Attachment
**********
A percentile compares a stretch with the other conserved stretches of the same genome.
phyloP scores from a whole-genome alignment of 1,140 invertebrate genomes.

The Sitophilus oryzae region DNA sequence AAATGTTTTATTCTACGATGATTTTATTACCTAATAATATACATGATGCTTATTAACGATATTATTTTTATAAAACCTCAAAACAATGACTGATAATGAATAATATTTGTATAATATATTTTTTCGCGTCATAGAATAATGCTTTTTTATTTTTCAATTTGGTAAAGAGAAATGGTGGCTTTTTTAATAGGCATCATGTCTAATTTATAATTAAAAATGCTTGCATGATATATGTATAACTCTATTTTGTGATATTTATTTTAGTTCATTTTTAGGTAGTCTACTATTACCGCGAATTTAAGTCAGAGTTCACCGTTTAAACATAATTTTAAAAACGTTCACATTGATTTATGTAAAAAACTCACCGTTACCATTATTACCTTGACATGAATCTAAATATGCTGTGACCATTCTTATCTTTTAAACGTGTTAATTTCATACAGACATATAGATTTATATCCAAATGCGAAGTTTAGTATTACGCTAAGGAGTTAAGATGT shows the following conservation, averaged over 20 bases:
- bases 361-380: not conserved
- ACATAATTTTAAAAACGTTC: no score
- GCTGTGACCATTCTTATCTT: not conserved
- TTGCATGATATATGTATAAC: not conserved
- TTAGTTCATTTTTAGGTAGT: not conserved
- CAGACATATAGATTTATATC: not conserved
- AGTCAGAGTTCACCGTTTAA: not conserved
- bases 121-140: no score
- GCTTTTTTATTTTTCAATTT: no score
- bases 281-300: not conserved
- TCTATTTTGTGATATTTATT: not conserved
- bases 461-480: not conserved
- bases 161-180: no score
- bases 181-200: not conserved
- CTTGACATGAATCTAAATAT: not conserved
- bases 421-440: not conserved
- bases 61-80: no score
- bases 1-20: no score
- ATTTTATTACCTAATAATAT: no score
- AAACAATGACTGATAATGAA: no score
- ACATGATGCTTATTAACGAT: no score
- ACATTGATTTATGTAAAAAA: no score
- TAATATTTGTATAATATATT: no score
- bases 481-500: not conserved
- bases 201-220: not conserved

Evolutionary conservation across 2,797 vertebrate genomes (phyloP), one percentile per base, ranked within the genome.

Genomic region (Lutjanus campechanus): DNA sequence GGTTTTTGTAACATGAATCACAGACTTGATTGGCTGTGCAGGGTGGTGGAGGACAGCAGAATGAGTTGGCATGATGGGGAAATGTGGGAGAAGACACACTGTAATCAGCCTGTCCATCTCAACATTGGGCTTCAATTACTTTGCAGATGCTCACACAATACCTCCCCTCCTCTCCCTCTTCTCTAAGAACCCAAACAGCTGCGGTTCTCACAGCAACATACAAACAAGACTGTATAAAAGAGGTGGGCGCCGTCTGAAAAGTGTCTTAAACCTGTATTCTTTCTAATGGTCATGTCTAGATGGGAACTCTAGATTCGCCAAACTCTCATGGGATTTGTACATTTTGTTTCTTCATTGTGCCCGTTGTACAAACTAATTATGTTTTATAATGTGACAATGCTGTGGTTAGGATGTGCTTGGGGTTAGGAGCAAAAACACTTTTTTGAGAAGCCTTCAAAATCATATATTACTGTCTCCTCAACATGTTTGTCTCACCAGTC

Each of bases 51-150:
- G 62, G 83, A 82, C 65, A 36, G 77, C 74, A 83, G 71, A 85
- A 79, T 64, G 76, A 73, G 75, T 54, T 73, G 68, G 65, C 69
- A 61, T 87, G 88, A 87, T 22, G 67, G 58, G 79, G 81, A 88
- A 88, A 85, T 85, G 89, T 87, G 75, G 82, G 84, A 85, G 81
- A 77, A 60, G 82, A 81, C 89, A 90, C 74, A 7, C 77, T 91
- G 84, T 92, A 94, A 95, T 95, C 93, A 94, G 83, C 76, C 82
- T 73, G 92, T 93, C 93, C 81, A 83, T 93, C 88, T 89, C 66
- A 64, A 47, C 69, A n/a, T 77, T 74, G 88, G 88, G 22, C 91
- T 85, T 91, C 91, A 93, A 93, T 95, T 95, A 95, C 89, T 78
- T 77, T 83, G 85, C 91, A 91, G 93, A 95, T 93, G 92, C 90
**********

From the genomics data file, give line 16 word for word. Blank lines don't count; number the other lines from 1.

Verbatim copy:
- bases 161-180: no score